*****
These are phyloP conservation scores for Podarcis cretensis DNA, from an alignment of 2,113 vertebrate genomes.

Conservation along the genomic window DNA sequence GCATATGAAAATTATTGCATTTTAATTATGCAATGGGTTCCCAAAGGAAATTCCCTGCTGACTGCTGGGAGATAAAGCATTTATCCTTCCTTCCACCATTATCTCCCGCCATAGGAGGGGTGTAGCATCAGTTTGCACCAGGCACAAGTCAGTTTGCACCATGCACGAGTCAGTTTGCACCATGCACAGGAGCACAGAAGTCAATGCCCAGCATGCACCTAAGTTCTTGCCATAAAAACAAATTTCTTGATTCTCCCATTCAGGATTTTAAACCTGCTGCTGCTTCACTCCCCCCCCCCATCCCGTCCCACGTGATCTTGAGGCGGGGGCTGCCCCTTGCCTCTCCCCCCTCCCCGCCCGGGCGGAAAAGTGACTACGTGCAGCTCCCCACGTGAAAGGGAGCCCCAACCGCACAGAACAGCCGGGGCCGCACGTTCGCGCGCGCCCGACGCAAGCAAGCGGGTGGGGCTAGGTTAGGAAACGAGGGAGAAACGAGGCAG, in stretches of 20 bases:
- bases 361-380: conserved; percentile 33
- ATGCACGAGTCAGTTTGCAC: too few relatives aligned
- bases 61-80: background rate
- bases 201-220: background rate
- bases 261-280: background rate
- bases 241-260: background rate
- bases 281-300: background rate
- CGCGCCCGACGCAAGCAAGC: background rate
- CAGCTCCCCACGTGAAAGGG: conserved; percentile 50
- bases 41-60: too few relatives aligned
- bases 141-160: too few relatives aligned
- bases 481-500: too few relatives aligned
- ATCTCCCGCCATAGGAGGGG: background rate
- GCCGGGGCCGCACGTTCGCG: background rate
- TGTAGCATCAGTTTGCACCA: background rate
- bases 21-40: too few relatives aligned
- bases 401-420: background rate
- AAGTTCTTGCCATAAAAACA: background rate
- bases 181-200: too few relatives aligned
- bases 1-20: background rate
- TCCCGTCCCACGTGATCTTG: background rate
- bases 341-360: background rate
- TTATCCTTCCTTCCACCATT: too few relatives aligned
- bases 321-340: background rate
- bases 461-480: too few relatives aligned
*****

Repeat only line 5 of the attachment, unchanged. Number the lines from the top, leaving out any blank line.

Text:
- bases 61-80: background rate